AW: Dude, that’s so true, that’s so true, in England they love to tell you what sucked about your set, in a way that no one would ever dare do in America.

BC: The first tour we did without a drummer:the show sucked basically. We played okay, but the trains had fuckin’ stopped, the opening bands had played forever:so we played the show, and some fuckin’ asshole comes up and goes “where’s your fuckin’ drummer? You need your drummer, it sucks without the drummer.” I’ve never had that happen to me:

GPO: No, you’re right, when we said Europe, we weren’t including England [laughter].

AL: The continent.

GPO: Yeah, we should have rephrased that. You’re right, the English can be real bastards.

BC: Germany too…I think when we started, people automatically were real antagonistic about it. When we would play other places, they would call us faggots and stuff like that before we even played and stuff. So I think we developed this sort of thick skin and pride that we knew it was better than the audience, you know what I mean?

GPO: You have to do that. We did that with TG as well.

BC: We’ve sort of grown up with a bunch of different bands at this point and I feel like we’re completely different in the fact that we never wanted to be friends with everybody in the audience, and we never:I guess it sounds stupid to say we were never trying to get people to really like it, but it is sort of this backwards logic that I feel we’ve used the whole time.

GPO: Do you think there’s been a change because of the Internet, and the more global accessibility of things? What’s the difference between the late ’60s and early ’70s, when people had to make an effort to find out what a band were like? In Britain, anyway, and most of Europe, there were just a couple of government radio stations that were very controlled, they closed down the pirates. So you had music press that would tell you about stuff, or you had to go and see it. There was nothing else…You couldn’t go online and download things, find out a thousand other people’s opinions. Do you think that’s changing the way that bands interact with audiences, that audiences are changing their way of absorbing music?

Eric Copeland: I think it’s almost a question that’s too early to ask. I think in 20 years, when you and I are dead [laughter], it will be a very level thing. The Internet, for me, is something that’s still discovering what it’s capable of. I think it’s a valid question, but I almost feel like we’re in the middle of a transformation that will not transform you or me, but anybody who grew up with it:that will be the ultimate transformation in the planet.

GPO: Do you think it matters whether young people know the story of their own music? The way it’s evolved and progressed from the ’50s through now? Do you think it makes any difference to them to know the roots of their music?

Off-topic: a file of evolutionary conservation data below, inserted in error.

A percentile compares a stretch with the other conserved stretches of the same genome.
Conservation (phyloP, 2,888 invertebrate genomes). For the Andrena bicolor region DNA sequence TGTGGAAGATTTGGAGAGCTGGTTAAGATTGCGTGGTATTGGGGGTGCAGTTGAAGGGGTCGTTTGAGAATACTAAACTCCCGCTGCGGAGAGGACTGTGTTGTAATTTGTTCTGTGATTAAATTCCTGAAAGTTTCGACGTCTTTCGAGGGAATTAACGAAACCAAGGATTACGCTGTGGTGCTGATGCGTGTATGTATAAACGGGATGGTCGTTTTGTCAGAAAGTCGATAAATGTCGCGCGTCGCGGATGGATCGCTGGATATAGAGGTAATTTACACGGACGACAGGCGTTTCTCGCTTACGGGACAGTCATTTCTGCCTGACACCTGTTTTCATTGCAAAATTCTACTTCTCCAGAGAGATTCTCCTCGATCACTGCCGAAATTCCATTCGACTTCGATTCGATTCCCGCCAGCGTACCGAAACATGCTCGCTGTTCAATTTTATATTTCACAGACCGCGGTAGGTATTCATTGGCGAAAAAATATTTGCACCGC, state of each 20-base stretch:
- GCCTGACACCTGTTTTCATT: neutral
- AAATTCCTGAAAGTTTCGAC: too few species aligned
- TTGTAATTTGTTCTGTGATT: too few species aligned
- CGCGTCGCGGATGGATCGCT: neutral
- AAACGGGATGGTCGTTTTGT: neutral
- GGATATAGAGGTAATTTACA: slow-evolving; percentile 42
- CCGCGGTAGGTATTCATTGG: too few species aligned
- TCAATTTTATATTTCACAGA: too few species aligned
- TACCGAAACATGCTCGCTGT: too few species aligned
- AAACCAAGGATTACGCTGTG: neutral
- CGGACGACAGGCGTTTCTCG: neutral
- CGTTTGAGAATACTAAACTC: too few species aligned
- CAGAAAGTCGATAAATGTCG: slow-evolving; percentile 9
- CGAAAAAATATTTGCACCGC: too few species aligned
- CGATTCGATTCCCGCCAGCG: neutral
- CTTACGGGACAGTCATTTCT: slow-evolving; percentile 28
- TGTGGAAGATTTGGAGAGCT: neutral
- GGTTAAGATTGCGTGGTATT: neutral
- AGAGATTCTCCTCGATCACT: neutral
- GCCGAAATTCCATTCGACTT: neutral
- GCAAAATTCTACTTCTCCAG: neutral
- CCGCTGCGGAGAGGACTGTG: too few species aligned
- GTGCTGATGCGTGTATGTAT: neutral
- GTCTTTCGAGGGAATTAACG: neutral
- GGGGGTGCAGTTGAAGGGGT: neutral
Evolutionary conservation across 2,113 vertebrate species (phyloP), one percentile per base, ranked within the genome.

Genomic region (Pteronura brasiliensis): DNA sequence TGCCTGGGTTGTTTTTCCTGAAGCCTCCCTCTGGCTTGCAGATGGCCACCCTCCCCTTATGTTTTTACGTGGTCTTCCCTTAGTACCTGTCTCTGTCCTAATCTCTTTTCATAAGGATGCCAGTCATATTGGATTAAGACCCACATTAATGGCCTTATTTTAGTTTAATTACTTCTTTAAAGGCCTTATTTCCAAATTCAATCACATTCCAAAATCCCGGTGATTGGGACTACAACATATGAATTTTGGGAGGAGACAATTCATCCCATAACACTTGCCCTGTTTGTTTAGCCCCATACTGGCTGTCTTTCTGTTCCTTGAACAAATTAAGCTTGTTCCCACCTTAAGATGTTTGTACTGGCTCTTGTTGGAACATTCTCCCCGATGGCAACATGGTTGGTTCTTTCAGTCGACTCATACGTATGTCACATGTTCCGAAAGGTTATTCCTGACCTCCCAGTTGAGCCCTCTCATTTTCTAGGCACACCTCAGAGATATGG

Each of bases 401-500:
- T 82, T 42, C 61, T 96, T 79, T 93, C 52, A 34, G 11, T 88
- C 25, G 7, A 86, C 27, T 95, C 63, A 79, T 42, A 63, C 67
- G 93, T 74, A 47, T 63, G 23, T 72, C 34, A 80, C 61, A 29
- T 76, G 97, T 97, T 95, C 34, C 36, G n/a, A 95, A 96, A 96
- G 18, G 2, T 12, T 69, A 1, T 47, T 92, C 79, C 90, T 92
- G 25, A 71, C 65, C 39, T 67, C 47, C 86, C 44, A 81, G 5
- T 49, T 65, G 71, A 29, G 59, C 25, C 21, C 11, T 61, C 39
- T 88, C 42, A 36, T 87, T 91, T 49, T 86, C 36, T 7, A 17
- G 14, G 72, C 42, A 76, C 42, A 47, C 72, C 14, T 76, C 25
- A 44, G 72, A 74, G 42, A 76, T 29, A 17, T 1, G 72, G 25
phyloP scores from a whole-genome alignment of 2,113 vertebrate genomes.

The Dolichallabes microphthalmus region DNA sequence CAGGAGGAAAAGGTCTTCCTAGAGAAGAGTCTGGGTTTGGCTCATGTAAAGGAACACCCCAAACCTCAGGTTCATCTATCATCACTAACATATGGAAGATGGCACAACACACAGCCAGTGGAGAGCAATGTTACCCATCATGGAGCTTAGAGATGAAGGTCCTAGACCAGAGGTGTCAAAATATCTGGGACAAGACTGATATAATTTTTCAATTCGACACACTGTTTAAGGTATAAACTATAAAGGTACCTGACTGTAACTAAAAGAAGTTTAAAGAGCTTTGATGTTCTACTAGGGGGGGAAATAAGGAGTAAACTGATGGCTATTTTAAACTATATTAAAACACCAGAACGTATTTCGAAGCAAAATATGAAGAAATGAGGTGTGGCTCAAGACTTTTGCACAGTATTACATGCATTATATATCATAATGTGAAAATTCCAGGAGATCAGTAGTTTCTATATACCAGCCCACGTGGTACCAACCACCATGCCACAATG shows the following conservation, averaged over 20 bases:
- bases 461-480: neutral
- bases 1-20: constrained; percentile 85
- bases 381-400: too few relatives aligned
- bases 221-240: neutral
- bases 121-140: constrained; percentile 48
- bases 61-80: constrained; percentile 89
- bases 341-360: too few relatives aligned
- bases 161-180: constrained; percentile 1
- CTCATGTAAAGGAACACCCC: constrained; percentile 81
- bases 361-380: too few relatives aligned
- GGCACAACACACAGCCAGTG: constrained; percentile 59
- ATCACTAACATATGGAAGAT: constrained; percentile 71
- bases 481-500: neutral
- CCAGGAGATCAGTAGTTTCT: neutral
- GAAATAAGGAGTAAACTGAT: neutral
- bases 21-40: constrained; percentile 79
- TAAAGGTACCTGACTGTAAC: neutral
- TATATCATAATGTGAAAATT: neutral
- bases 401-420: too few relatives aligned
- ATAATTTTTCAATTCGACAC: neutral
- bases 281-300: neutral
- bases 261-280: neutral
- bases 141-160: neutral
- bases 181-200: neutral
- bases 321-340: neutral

AW: I don’t think it matters:

EC: Part of me feels like, if you just get caught up in the history of stuff, then you kinda hit the brakes at points too. I personally like reading about history, and seeing this constant smear instead of these isolated things, but at the same time, I feel like ultimately that information becomes disposable:

GPO: Well, here’s an example: what about if people who like Interpol were told to sit down and listen to Joy Division? Would they have a different view of Interpol?

EC: The Internet becomes this communal brain. I don’t know if it matters if I have all that information, or if I can use that information.

AW: One of the things about the Internet is it kind of gets rid of that linear, timeline-based kinda shit, where it’s like, Joy Division was first, so they’re more authentic and they’re better…

GPO: I wasn’t thinking of it so much as they’re better in any way, just that..sometimes people are surviving on other people’s ignorance, that’s what I was thinking.

AW: But I was thinking how everything exists kind of on the same level, where it’s all equally available to you–all the information, all the music. It’s gonna be interesting to see how that pans out, because the way that we grew up, we had a hierarchy of available media to us. There’s shit that was free to us, and there’s shit that we had to seek out, like now that’s been blown away, everything’s just kind of on the surface, and it just depends on how much free time you have and how interested you are in it.

In addition, there’s the further step where you are able to comment on it, and you become, as a listener, sort of this critic/author type, your opinion is equally valid:it kind of gets to that thing you were talking about, where you play a show and someone feels like they can you just tell you what they thought of the show and you’re supposed to fuckin’ care. That’s sort of where we’re at, where these kids, they’re like reviewing your record the instant it’s on, which sucks in a way, but in another way I think it’s kinda great too.

This interview continues here.